According to the efficient market hypothesis, the only way an investor can obtain higher returns is by obtaining riskier investments as the information that is already known makes it impossible to exceed the overall market. There is material information in the Australian Stock Exchange that affects share prices which is in line with efficient market hypothesis. It is impossible to purchase undervalued stocks or sell their shares at inflated prices in the Australian Stock Exchange as stocks are traded at fair value which is in line with efficient market hypothesis(ALAJBEG, BUBAS and SONJE, (2012; pp. 53-72.).

Article 2- Yahoo to sack 15 per cent of staff and reorganize business
By Bridget Brennan ; February 3, 2016
Brief summary
Internet giant, Yahoo has announced plans to reorganize its business after it reported a loss of $4.3 billion in the last three months of 2015. Some of the strategies identified include sacking of 15 percent of its staff and cutting costs by about $400 million. The company also intends to offload its core search and email business to a strategic investor. Yahoo’s success was at its highest in 1990’s when it ran directory and search engines which were very successful worldwide. Later, the company added social media sites, Tumblr, Flickr, dozens of gaming, sports, news and lifestyle offshoots. The business model that the company adopted faced challenges at implementation which was compounded by intense competitive rivalry from other players in the industry. Notable Silicon Valley heavy hitters Google and Facebook have eclipsed yahoo in the market. Even though Yahoo, is a pioneer tech company in the Silicon Valley it is facing very aggressive competitors and its business model is simply not working. Even though the company still has a future to pursue, the shape of that future is yet to be revealed. The company’s sustainable revenue stream is from a huge collection of sites and services. However, these revenue streams have stagnated. One of the strategic initiatives that the company seems to be considering is breaking Yahoo into smaller business units. The new CEO Ms Mayer has introduced mobile video and social media as new revenue streams that could turnaround the company’s fortunes(MAROYI. and POLL 2012, pp. 9279-9292). All is not gloom and doom for the company after all as reports indicate that the company could be the third largest mobile advertising player in the world. Even though Ms Mayer is upbeat about the prospect of turning around the company, investors are jittery as six CEOs have tried and failed in the past. Analysts point to the challenge of finding a suitable buyer for the company even if a decision to sell is arrived at eventually. Even as shareholders explore the idea of selling the company, Yahoo is simplifying the company by narrowing its focus on a few areas where it has competitive advantage(MAROYI. and POLL 2012, pp. 9279-9292).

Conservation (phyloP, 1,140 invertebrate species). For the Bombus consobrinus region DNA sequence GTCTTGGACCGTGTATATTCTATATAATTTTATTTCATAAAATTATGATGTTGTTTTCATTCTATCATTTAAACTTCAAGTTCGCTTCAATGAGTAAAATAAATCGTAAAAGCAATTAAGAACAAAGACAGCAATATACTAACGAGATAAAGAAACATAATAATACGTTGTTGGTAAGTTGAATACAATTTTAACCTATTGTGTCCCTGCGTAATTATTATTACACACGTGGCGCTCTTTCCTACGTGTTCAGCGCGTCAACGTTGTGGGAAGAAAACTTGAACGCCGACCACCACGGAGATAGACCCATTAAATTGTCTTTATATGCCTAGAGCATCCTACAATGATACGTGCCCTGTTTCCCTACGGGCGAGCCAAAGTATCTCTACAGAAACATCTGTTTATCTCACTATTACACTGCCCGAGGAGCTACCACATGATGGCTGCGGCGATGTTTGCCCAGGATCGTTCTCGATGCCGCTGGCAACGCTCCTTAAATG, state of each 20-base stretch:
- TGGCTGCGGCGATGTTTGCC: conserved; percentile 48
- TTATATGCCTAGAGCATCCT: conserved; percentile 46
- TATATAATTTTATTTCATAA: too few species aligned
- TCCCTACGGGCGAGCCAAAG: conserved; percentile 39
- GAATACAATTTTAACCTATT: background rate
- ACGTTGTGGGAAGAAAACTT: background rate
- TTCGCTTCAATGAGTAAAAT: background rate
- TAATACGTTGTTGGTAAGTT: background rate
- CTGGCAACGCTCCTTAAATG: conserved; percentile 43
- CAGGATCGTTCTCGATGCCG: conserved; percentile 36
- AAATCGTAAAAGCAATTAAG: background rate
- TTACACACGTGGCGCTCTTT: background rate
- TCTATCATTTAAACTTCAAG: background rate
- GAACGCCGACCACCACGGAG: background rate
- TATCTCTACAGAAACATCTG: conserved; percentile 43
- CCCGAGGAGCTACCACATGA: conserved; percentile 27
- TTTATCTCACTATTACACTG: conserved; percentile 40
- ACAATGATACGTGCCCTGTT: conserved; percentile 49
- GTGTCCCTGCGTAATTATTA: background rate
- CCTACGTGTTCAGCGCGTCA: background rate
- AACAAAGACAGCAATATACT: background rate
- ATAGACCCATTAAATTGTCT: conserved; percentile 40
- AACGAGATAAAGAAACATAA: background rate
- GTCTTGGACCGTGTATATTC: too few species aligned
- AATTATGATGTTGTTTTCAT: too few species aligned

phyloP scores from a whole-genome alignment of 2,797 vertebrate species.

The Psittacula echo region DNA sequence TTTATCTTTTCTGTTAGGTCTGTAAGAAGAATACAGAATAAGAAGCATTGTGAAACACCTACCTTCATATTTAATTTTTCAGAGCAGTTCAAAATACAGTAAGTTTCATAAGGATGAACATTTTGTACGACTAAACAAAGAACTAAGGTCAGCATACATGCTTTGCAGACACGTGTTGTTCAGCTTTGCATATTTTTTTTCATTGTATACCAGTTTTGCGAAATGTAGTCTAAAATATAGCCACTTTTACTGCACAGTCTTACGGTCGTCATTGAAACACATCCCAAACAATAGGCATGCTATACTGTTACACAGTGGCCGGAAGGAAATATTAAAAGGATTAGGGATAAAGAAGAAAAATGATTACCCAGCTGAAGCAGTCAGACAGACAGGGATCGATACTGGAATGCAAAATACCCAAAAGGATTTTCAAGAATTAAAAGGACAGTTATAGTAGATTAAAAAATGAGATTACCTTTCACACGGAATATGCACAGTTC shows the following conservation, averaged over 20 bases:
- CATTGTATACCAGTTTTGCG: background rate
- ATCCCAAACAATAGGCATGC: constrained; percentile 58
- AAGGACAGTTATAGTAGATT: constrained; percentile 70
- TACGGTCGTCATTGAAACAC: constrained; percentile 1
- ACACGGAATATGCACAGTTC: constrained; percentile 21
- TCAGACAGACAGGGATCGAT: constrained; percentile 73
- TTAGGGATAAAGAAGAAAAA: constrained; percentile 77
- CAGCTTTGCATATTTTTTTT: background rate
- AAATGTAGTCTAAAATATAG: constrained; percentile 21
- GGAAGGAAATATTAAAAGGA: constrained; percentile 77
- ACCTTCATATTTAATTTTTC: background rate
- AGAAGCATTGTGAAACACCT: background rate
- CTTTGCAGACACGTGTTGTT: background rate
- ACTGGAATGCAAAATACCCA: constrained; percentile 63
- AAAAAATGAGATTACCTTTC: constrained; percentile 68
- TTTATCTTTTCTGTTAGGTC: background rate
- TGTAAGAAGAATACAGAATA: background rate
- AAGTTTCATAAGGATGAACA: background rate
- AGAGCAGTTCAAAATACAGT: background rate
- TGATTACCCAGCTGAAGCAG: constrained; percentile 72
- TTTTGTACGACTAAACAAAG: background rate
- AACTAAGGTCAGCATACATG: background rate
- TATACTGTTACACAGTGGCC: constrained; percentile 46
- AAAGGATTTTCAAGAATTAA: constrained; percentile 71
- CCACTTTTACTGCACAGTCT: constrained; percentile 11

Analysis of the financial issue and relevant financial theory